'Some do better than others. Let me give one more dimension of what we were hoping to do in Biafra, and what this freedom and independence was supposed to be like. We were told, for instance, that technologically we would have to rely for a long, long time on the British and the West for everything.

European oil companies insisted that oil technology was so complex that we would never ever in the next five hundred years be able to figure it out. Now, we thought that wasn't true. In fact, we learned to refine our own oil during the two and a half years of the struggle because we were blockaded. We were able to show that it was possible for African people entirely on their own to refine oil. We were able to show that Africans could pilot their planes.

There is a story, perhaps apocryphal, that a Biafran plane landed in another African country, and the pilot and all the crew came out, and there was not white man among them. This other country --which is a stooge of France -- couldn't comprehend a plane landing without any white people. They said, "Where is the pilot? Where are the white people?" arrested the crew, presuming a rebellion in the air.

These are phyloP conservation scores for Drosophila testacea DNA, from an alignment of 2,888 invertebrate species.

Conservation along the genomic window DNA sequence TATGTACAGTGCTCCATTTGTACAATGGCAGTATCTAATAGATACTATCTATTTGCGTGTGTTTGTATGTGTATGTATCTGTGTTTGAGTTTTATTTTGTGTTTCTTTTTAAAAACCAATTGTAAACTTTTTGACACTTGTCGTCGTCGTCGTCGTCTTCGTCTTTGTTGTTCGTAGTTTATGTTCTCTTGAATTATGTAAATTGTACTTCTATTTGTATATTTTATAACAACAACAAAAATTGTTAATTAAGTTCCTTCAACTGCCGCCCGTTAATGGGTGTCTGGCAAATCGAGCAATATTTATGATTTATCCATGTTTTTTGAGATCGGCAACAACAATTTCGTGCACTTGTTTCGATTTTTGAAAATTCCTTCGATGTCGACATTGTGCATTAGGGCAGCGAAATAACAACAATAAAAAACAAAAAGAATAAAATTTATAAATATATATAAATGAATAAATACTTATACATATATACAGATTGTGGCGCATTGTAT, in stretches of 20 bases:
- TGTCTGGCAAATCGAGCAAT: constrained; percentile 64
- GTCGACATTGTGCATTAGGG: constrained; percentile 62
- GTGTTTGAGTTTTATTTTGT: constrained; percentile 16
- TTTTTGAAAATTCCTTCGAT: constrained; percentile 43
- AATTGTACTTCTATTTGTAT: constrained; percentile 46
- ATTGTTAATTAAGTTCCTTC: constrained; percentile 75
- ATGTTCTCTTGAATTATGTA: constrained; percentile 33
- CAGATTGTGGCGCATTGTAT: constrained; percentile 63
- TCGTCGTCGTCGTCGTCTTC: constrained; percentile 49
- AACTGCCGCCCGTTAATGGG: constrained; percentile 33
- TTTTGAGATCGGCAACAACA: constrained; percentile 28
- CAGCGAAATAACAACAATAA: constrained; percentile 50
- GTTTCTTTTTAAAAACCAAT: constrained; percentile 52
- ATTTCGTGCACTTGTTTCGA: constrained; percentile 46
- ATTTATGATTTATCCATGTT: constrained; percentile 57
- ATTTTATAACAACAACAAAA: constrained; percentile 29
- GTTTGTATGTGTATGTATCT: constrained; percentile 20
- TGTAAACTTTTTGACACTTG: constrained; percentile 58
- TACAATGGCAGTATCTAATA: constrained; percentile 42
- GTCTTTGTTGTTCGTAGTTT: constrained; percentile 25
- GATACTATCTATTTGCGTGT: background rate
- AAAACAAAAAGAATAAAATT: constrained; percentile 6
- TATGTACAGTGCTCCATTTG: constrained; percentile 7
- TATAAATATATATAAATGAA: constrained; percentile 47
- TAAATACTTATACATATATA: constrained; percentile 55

There was enough talent, enough education in Nigeria for us to be able to arrange our affairs more independently than we were doing. Your question as to whether any nation is truly independent: the answer is no. You can manage certain things, but you do rely on others and it's a good thing the whole world should be linked in interdependence. As human beings you can be independent but as members of society you are related to your fellows. In the same way, nations can manage certain affairs on their own, and yet be linked with others.' [Bradford Morrow, CONJUNCTIONS:17 Fall 1991].

Achebe died and the church infiltrated his Igbo beliefs, just as he was born at a predominantly period, when the Igbo cultures and traditions of his forefathers were being penetrated by European-aliens and their cultures. The Europeans imposed the English Language as a consolidating language. The family treated Achebe in death, like a European, against his belief of Africa. The family has made Africa to continue to look like a continent without any forms of aboriginal cultures and traditions, or that such cultures are iniquitous.